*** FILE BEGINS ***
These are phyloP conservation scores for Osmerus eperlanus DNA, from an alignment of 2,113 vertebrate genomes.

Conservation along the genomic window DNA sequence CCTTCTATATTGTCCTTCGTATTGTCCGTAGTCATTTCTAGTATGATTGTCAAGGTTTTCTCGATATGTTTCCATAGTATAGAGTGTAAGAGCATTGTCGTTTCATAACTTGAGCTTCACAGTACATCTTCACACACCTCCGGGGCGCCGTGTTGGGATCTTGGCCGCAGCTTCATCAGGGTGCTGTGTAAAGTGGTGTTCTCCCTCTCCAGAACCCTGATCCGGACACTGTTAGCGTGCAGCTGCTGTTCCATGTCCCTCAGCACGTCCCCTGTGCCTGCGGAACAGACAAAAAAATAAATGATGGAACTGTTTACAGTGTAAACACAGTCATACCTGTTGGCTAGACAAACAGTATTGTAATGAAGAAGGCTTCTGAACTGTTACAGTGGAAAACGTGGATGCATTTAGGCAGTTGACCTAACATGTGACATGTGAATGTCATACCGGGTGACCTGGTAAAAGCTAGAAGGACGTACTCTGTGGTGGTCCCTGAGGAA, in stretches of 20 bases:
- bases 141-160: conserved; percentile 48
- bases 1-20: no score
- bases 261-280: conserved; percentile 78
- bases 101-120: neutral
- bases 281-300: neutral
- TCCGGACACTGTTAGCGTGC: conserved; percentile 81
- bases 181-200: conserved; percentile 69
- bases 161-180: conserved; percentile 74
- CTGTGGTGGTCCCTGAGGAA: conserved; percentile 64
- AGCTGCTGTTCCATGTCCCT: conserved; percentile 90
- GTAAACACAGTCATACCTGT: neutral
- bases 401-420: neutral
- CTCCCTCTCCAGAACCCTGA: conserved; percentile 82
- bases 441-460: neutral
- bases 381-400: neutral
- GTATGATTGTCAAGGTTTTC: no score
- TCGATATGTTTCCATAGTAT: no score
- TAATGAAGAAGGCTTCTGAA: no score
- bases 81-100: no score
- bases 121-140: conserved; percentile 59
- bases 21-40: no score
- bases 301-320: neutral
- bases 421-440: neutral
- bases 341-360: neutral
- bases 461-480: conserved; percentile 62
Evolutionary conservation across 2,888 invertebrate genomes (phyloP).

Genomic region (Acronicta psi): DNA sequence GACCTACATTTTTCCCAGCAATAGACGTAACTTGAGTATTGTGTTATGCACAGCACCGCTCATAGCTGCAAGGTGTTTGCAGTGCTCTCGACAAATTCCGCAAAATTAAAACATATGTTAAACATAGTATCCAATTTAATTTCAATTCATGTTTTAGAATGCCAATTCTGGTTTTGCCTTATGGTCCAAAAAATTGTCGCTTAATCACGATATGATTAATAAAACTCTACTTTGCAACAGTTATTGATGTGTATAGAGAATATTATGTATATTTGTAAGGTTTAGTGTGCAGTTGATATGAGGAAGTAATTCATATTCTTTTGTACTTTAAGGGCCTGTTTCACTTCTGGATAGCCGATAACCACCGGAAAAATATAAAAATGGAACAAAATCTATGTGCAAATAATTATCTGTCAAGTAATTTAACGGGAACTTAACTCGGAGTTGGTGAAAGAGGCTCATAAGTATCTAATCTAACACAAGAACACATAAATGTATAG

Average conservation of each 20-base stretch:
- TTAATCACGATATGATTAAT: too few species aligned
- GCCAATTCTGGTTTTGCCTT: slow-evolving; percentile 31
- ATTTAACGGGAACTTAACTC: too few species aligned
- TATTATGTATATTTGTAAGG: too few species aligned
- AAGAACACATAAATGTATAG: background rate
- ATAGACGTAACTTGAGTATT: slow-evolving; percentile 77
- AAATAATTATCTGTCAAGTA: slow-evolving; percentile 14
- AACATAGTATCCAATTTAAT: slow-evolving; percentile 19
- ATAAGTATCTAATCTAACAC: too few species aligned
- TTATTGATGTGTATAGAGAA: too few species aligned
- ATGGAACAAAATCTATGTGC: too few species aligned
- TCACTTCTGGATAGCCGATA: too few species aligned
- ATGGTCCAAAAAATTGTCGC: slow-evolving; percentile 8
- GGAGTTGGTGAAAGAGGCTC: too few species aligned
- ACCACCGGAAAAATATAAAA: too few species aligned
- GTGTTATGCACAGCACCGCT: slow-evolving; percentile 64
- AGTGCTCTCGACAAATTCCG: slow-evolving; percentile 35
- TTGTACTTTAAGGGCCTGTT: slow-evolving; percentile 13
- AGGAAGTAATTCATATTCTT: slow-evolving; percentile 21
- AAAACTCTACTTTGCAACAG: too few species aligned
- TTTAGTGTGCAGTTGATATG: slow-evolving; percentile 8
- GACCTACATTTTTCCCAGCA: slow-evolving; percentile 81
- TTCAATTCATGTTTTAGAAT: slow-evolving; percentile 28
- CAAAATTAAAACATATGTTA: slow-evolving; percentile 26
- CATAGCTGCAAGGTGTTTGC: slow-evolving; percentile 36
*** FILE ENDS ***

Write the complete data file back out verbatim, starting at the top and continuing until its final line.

These are phyloP conservation scores for Osmerus eperlanus DNA, from an alignment of 2,113 vertebrate genomes.

Conservation along the genomic window DNA sequence CCTTCTATATTGTCCTTCGTATTGTCCGTAGTCATTTCTAGTATGATTGTCAAGGTTTTCTCGATATGTTTCCATAGTATAGAGTGTAAGAGCATTGTCGTTTCATAACTTGAGCTTCACAGTACATCTTCACACACCTCCGGGGCGCCGTGTTGGGATCTTGGCCGCAGCTTCATCAGGGTGCTGTGTAAAGTGGTGTTCTCCCTCTCCAGAACCCTGATCCGGACACTGTTAGCGTGCAGCTGCTGTTCCATGTCCCTCAGCACGTCCCCTGTGCCTGCGGAACAGACAAAAAAATAAATGATGGAACTGTTTACAGTGTAAACACAGTCATACCTGTTGGCTAGACAAACAGTATTGTAATGAAGAAGGCTTCTGAACTGTTACAGTGGAAAACGTGGATGCATTTAGGCAGTTGACCTAACATGTGACATGTGAATGTCATACCGGGTGACCTGGTAAAAGCTAGAAGGACGTACTCTGTGGTGGTCCCTGAGGAA, in stretches of 20 bases:
- bases 141-160: conserved; percentile 48
- bases 1-20: no score
- bases 261-280: conserved; percentile 78
- bases 101-120: neutral
- bases 281-300: neutral
- TCCGGACACTGTTAGCGTGC: conserved; percentile 81
- bases 181-200: conserved; percentile 69
- bases 161-180: conserved; percentile 74
- CTGTGGTGGTCCCTGAGGAA: conserved; percentile 64
- AGCTGCTGTTCCATGTCCCT: conserved; percentile 90
- GTAAACACAGTCATACCTGT: neutral
- bases 401-420: neutral
- CTCCCTCTCCAGAACCCTGA: conserved; percentile 82
- bases 441-460: neutral
- bases 381-400: neutral
- GTATGATTGTCAAGGTTTTC: no score
- TCGATATGTTTCCATAGTAT: no score
- TAATGAAGAAGGCTTCTGAA: no score
- bases 81-100: no score
- bases 121-140: conserved; percentile 59
- bases 21-40: no score
- bases 301-320: neutral
- bases 421-440: neutral
- bases 341-360: neutral
- bases 461-480: conserved; percentile 62
Evolutionary conservation across 2,888 invertebrate genomes (phyloP).

Genomic region (Acronicta psi): DNA sequence GACCTACATTTTTCCCAGCAATAGACGTAACTTGAGTATTGTGTTATGCACAGCACCGCTCATAGCTGCAAGGTGTTTGCAGTGCTCTCGACAAATTCCGCAAAATTAAAACATATGTTAAACATAGTATCCAATTTAATTTCAATTCATGTTTTAGAATGCCAATTCTGGTTTTGCCTTATGGTCCAAAAAATTGTCGCTTAATCACGATATGATTAATAAAACTCTACTTTGCAACAGTTATTGATGTGTATAGAGAATATTATGTATATTTGTAAGGTTTAGTGTGCAGTTGATATGAGGAAGTAATTCATATTCTTTTGTACTTTAAGGGCCTGTTTCACTTCTGGATAGCCGATAACCACCGGAAAAATATAAAAATGGAACAAAATCTATGTGCAAATAATTATCTGTCAAGTAATTTAACGGGAACTTAACTCGGAGTTGGTGAAAGAGGCTCATAAGTATCTAATCTAACACAAGAACACATAAATGTATAG

Average conservation of each 20-base stretch:
- TTAATCACGATATGATTAAT: too few species aligned
- GCCAATTCTGGTTTTGCCTT: slow-evolving; percentile 31
- ATTTAACGGGAACTTAACTC: too few species aligned
- TATTATGTATATTTGTAAGG: too few species aligned
- AAGAACACATAAATGTATAG: background rate
- ATAGACGTAACTTGAGTATT: slow-evolving; percentile 77
- AAATAATTATCTGTCAAGTA: slow-evolving; percentile 14
- AACATAGTATCCAATTTAAT: slow-evolving; percentile 19
- ATAAGTATCTAATCTAACAC: too few species aligned
- TTATTGATGTGTATAGAGAA: too few species aligned
- ATGGAACAAAATCTATGTGC: too few species aligned
- TCACTTCTGGATAGCCGATA: too few species aligned
- ATGGTCCAAAAAATTGTCGC: slow-evolving; percentile 8
- GGAGTTGGTGAAAGAGGCTC: too few species aligned
- ACCACCGGAAAAATATAAAA: too few species aligned
- GTGTTATGCACAGCACCGCT: slow-evolving; percentile 64
- AGTGCTCTCGACAAATTCCG: slow-evolving; percentile 35
- TTGTACTTTAAGGGCCTGTT: slow-evolving; percentile 13
- AGGAAGTAATTCATATTCTT: slow-evolving; percentile 21
- AAAACTCTACTTTGCAACAG: too few species aligned
- TTTAGTGTGCAGTTGATATG: slow-evolving; percentile 8
- GACCTACATTTTTCCCAGCA: slow-evolving; percentile 81
- TTCAATTCATGTTTTAGAAT: slow-evolving; percentile 28
- CAAAATTAAAACATATGTTA: slow-evolving; percentile 26
- CATAGCTGCAAGGTGTTTGC: slow-evolving; percentile 36